I've been wrong before, just once in 1995, but last nights declaration that we were clear of frosts proved short lived. Who'd have thought that after eighteen degree heat on Sunday I'd be scraping ice off the car this morning. Despite this blip however I feel confident in declaring spring officially upon us if the hive of activity witnessed across the weekend is anything to go by. We spent both days in the garden building a new pond (details to follow in a future post) but were anything but alone. At least six Small Tortoiseshell butterflies were spotted on the wing, a pair of Blue Tits were investigating one of our nest boxes, there's a Frog for the first time ever in our current small pond, Jackdaws are re-establishing their territories amongst the chimney pots of our neighbours and the volume of bird song seemed almost deafening after the quietness of winter. You couldn't help but feel reinvigorated by it all though I'm certainly suffering now from having exercised muscles that had been lying dormant for the best part of five months.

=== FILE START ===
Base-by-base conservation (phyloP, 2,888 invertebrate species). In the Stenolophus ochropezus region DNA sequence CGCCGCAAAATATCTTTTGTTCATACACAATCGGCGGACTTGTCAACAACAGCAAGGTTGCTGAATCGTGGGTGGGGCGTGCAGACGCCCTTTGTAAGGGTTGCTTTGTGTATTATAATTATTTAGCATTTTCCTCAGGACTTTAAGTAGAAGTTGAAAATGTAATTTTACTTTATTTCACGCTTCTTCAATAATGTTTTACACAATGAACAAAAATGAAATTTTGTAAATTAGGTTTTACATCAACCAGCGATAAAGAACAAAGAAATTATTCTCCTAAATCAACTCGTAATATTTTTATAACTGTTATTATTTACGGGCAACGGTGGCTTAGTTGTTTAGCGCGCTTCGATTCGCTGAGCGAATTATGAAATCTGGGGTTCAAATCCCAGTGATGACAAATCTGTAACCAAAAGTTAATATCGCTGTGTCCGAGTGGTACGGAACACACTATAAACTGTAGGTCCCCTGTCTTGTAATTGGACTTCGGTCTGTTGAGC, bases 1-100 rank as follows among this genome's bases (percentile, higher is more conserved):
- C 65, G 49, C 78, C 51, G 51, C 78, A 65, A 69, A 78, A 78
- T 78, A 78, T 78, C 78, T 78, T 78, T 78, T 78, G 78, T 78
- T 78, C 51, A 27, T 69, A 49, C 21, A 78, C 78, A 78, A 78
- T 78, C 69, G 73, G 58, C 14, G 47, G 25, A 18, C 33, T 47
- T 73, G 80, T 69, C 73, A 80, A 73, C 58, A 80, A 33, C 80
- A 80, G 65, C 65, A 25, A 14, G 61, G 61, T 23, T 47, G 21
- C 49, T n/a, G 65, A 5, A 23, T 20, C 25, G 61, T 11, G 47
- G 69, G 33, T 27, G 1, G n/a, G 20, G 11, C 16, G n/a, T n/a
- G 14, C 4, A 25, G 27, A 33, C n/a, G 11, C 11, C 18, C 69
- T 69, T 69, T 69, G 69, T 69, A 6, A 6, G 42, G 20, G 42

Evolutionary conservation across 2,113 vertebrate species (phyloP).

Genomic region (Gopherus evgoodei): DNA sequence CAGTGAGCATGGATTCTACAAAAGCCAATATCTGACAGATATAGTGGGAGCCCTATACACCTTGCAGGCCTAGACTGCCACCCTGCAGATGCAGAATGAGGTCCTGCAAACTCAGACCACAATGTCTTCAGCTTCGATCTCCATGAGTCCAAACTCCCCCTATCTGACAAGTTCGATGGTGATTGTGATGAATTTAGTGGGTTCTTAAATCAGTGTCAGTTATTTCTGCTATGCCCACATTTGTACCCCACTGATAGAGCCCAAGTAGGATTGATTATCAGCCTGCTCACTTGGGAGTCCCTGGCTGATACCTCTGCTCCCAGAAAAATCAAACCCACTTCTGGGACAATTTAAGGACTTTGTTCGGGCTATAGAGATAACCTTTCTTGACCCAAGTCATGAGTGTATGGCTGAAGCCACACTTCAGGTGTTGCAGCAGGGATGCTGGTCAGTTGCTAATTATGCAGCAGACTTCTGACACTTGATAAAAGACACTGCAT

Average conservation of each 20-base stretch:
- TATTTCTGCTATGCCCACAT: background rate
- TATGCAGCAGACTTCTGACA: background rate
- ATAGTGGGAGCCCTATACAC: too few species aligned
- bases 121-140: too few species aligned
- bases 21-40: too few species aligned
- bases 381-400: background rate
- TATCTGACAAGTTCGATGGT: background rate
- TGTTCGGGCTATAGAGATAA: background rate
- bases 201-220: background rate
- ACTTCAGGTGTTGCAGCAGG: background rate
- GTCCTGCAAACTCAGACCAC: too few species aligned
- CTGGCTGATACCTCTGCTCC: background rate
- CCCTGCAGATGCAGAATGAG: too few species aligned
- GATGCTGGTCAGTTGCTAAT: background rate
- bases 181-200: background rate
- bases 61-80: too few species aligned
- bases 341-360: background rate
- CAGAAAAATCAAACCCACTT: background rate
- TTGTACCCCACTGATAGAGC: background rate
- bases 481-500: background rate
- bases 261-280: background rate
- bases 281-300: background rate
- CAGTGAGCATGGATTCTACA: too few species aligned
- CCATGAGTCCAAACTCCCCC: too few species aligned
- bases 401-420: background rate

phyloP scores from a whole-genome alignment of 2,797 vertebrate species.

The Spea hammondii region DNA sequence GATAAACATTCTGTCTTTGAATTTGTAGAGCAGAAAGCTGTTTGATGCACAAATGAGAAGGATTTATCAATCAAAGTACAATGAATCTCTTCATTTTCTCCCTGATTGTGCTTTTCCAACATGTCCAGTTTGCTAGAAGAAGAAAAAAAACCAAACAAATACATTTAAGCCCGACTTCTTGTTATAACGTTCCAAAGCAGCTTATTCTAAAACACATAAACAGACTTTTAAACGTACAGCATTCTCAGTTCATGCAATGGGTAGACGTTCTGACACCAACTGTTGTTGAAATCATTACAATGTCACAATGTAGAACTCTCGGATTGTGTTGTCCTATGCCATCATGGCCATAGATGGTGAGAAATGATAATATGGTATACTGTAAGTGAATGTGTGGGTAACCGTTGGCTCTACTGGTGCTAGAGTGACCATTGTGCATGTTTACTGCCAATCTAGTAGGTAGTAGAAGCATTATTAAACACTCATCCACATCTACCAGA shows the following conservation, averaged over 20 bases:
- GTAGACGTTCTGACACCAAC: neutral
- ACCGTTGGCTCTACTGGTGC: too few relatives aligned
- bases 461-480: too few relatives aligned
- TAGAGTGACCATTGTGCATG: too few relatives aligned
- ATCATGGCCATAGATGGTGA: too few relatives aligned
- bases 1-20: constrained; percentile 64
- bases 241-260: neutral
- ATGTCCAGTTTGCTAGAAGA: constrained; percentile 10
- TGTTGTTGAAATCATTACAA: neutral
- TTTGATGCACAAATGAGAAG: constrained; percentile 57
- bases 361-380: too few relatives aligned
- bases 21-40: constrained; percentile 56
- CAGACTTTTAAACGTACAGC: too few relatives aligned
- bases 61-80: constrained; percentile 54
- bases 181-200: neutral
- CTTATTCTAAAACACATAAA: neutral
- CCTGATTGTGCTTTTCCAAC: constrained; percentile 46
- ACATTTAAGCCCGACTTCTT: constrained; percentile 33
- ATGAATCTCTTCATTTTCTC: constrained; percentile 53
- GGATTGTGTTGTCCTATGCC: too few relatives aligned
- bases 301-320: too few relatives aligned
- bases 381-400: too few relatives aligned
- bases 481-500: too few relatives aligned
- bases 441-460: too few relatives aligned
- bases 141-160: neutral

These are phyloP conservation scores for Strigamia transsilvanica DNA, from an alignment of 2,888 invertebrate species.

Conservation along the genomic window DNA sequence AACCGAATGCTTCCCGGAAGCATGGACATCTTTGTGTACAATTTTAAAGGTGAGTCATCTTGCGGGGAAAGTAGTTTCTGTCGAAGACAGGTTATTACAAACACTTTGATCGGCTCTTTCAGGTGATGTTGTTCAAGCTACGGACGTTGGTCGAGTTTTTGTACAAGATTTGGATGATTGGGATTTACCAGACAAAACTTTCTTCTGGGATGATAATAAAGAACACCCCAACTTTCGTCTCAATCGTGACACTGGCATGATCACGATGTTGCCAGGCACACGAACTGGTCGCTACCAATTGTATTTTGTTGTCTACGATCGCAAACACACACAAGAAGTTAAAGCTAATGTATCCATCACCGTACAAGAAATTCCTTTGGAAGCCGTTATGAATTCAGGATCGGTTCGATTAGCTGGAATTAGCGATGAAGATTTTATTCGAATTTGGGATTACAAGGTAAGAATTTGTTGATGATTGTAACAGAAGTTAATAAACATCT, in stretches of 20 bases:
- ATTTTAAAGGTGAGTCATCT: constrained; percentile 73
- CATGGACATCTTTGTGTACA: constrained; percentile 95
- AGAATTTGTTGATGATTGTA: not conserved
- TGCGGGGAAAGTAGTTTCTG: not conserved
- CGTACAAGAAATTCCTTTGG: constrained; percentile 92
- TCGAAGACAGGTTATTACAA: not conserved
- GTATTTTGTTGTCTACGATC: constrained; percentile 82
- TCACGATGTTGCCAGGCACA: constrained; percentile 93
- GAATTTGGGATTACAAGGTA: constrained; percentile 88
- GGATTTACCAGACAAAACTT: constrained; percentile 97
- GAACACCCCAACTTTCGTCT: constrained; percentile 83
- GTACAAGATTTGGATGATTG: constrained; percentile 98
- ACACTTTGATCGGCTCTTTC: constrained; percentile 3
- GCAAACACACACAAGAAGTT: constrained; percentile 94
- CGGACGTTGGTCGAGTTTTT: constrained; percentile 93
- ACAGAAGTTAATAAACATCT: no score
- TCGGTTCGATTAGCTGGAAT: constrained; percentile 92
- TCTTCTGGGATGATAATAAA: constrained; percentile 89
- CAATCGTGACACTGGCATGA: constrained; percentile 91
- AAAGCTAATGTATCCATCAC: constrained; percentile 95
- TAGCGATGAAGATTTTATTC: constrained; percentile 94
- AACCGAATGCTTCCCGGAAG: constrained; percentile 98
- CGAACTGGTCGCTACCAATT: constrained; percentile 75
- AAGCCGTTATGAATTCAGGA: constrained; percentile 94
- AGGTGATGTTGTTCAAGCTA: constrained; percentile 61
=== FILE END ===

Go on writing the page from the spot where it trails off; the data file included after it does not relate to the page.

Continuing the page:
P1070052 - Sunset from Gopa Hill
 This evenings sunset as seen from Gopa Hill
It may just be me but it feels as if spring has arrived all at once this year though in truth that's probably just a warped perception born of the extreme weather across recent weeks. There were however early signs of approaching change last Saturday during an afternoon visit to Cosmeston Lakes where we eschewed our normal route and ended up in Cogan Wood. Away from the masses we paused to watch a couple of Great Tits feeding avidly along ivy clad branches and it wasn't long before other species started turning up as well. Pick of the bunch has to be this very tame Coal Tit, always a personal favourite, who allowed for some rather nice photographs to be taken.

P1060986 - Coal Tit, Cosmeston Lakes

P1060984 - Coal Tit, Cosmeston Lakes